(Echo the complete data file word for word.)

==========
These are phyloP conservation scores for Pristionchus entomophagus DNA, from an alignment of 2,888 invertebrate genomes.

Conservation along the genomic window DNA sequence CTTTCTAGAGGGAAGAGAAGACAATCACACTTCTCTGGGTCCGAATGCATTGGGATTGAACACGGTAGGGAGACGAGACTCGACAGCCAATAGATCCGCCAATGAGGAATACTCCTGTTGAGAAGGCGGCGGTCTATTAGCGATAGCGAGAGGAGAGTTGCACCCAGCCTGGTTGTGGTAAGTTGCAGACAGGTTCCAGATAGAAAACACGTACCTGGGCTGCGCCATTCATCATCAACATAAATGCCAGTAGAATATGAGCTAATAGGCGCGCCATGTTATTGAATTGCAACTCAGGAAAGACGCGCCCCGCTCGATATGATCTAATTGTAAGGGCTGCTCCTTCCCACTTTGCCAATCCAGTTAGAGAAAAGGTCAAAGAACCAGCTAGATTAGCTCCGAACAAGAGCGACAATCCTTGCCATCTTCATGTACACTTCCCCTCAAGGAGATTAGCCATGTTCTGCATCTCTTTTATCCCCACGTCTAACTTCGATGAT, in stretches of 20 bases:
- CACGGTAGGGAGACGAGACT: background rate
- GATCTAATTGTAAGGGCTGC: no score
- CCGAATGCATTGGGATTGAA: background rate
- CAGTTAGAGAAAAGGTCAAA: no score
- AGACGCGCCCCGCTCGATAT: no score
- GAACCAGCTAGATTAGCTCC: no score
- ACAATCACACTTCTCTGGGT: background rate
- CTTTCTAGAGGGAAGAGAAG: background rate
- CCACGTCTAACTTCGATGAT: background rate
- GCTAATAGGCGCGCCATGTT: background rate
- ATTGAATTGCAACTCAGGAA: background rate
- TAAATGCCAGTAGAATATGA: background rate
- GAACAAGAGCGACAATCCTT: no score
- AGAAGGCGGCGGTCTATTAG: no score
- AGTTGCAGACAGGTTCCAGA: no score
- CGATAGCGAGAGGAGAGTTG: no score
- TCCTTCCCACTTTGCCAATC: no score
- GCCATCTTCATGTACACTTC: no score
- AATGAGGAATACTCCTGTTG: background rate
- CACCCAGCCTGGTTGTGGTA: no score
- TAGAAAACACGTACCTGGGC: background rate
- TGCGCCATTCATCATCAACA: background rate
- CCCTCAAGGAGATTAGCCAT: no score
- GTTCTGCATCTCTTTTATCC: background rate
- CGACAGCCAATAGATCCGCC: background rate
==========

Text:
These are phyloP conservation scores for Pristionchus entomophagus DNA, from an alignment of 2,888 invertebrate genomes.

Conservation along the genomic window DNA sequence CTTTCTAGAGGGAAGAGAAGACAATCACACTTCTCTGGGTCCGAATGCATTGGGATTGAACACGGTAGGGAGACGAGACTCGACAGCCAATAGATCCGCCAATGAGGAATACTCCTGTTGAGAAGGCGGCGGTCTATTAGCGATAGCGAGAGGAGAGTTGCACCCAGCCTGGTTGTGGTAAGTTGCAGACAGGTTCCAGATAGAAAACACGTACCTGGGCTGCGCCATTCATCATCAACATAAATGCCAGTAGAATATGAGCTAATAGGCGCGCCATGTTATTGAATTGCAACTCAGGAAAGACGCGCCCCGCTCGATATGATCTAATTGTAAGGGCTGCTCCTTCCCACTTTGCCAATCCAGTTAGAGAAAAGGTCAAAGAACCAGCTAGATTAGCTCCGAACAAGAGCGACAATCCTTGCCATCTTCATGTACACTTCCCCTCAAGGAGATTAGCCATGTTCTGCATCTCTTTTATCCCCACGTCTAACTTCGATGAT, in stretches of 20 bases:
- CACGGTAGGGAGACGAGACT: background rate
- GATCTAATTGTAAGGGCTGC: no score
- CCGAATGCATTGGGATTGAA: background rate
- CAGTTAGAGAAAAGGTCAAA: no score
- AGACGCGCCCCGCTCGATAT: no score
- GAACCAGCTAGATTAGCTCC: no score
- ACAATCACACTTCTCTGGGT: background rate
- CTTTCTAGAGGGAAGAGAAG: background rate
- CCACGTCTAACTTCGATGAT: background rate
- GCTAATAGGCGCGCCATGTT: background rate
- ATTGAATTGCAACTCAGGAA: background rate
- TAAATGCCAGTAGAATATGA: background rate
- GAACAAGAGCGACAATCCTT: no score
- AGAAGGCGGCGGTCTATTAG: no score
- AGTTGCAGACAGGTTCCAGA: no score
- CGATAGCGAGAGGAGAGTTG: no score
- TCCTTCCCACTTTGCCAATC: no score
- GCCATCTTCATGTACACTTC: no score
- AATGAGGAATACTCCTGTTG: background rate
- CACCCAGCCTGGTTGTGGTA: no score
- TAGAAAACACGTACCTGGGC: background rate
- TGCGCCATTCATCATCAACA: background rate
- CCCTCAAGGAGATTAGCCAT: no score
- GTTCTGCATCTCTTTTATCC: background rate
- CGACAGCCAATAGATCCGCC: background rate